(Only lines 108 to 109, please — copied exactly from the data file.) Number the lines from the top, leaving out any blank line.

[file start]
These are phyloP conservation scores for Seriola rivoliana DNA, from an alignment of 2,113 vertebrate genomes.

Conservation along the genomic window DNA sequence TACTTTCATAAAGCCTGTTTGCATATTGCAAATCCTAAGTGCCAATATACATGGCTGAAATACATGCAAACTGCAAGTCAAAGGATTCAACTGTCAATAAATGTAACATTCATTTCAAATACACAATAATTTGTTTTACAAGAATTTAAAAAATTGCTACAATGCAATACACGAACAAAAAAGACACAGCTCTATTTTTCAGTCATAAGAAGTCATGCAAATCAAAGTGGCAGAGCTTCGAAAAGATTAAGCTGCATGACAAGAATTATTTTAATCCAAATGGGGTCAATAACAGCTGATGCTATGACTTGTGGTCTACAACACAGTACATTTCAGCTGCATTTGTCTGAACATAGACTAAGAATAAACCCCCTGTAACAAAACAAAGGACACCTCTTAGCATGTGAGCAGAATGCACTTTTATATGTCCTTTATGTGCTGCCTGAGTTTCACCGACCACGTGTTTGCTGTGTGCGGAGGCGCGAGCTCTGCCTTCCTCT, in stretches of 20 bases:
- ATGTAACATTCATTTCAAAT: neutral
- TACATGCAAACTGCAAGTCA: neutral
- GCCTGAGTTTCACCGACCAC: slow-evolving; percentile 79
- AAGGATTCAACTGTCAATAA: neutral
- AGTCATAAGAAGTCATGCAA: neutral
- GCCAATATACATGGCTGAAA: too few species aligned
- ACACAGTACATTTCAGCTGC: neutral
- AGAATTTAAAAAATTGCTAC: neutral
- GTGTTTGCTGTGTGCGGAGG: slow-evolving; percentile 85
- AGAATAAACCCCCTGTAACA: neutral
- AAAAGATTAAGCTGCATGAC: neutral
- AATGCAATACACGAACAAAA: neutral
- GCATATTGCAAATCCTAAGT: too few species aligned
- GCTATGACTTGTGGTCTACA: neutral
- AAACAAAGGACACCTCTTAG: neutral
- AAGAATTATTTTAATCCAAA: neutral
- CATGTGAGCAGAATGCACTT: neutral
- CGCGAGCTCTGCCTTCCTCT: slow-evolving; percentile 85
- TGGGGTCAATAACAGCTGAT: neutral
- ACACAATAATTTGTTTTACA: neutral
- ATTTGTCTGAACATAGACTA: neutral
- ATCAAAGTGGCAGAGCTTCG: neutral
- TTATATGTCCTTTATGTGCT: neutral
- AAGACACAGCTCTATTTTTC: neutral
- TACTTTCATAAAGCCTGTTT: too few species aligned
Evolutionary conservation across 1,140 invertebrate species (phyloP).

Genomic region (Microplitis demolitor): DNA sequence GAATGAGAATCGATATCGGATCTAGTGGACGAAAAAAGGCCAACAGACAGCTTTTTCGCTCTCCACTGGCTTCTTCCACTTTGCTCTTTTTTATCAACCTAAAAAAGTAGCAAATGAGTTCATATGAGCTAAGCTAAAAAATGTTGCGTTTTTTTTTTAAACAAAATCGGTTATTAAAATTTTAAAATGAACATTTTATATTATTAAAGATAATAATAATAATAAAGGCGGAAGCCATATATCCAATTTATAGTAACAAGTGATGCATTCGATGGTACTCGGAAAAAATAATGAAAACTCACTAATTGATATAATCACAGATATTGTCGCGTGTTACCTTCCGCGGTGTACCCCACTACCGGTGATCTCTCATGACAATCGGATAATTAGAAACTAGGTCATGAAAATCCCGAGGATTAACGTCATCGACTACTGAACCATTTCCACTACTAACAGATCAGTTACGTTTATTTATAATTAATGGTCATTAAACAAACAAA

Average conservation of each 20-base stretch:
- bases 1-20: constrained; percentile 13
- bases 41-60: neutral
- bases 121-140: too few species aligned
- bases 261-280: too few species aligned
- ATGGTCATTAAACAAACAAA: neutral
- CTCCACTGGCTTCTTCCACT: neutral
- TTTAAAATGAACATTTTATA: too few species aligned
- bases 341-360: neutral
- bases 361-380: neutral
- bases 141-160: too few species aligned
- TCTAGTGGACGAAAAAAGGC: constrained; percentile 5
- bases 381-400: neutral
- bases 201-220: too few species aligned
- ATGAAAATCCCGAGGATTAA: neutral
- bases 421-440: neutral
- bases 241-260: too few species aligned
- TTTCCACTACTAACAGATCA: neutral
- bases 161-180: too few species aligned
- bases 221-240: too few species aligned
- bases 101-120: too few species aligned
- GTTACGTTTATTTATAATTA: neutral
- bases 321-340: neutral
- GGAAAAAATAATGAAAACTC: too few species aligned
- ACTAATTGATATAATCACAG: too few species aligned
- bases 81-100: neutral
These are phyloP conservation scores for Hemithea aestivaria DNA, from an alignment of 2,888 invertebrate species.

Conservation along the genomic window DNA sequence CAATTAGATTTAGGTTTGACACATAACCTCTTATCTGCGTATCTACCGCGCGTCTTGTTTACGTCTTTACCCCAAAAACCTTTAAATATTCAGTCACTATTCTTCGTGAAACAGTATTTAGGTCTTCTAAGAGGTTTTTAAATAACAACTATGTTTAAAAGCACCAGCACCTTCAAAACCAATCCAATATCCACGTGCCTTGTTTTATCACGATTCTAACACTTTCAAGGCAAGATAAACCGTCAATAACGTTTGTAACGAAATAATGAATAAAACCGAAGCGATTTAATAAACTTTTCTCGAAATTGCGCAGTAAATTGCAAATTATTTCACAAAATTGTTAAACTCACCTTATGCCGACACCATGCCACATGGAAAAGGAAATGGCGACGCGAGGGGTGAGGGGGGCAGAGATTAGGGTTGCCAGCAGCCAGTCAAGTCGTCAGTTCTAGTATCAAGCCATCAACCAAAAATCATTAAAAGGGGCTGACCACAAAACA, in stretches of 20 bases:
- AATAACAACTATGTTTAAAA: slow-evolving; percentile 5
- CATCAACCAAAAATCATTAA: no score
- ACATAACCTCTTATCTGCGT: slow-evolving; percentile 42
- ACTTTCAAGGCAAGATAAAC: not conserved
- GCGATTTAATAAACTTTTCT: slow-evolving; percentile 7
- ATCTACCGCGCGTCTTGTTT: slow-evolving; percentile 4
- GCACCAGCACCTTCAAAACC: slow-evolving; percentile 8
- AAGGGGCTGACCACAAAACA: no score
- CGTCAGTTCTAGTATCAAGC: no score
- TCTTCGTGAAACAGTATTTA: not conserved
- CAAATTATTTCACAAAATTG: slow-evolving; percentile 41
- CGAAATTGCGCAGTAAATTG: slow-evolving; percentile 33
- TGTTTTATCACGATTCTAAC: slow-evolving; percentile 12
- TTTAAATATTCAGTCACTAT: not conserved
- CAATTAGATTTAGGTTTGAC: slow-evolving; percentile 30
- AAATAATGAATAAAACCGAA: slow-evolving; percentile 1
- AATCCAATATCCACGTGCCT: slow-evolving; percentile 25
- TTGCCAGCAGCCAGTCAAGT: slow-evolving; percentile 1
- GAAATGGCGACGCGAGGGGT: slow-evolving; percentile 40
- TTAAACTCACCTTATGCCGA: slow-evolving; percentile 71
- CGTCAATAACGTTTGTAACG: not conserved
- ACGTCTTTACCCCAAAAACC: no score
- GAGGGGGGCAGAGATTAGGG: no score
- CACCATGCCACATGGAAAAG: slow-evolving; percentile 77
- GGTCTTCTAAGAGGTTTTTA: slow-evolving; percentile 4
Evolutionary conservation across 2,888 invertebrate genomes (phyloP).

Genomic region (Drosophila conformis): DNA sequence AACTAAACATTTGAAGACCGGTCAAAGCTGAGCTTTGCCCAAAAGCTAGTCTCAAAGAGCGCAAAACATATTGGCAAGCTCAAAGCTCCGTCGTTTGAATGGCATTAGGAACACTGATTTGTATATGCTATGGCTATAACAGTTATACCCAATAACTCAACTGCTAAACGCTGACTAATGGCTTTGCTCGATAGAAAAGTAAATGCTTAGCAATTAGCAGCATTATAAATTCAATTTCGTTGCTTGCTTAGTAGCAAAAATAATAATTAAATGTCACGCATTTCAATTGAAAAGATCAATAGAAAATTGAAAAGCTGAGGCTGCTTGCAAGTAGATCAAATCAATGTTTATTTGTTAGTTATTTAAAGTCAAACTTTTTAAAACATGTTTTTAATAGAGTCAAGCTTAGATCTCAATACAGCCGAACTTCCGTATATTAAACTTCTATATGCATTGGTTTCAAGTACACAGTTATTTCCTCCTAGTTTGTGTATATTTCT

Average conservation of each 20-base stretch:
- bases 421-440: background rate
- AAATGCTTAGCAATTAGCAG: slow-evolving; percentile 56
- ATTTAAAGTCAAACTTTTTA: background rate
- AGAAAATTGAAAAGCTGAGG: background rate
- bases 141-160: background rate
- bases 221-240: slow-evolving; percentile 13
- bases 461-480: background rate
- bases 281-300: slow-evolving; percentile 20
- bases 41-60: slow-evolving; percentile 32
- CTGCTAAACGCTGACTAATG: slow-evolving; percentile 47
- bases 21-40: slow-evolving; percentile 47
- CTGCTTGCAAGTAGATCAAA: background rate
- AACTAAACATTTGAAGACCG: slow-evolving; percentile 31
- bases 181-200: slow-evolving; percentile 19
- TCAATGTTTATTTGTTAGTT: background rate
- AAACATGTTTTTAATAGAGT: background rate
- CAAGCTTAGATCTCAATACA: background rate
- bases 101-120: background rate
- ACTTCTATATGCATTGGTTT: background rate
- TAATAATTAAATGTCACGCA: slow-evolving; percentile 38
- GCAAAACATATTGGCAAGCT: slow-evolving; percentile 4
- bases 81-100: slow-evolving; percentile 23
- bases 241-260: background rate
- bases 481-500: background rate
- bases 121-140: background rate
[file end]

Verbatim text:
- bases 241-260: background rate
- bases 481-500: background rate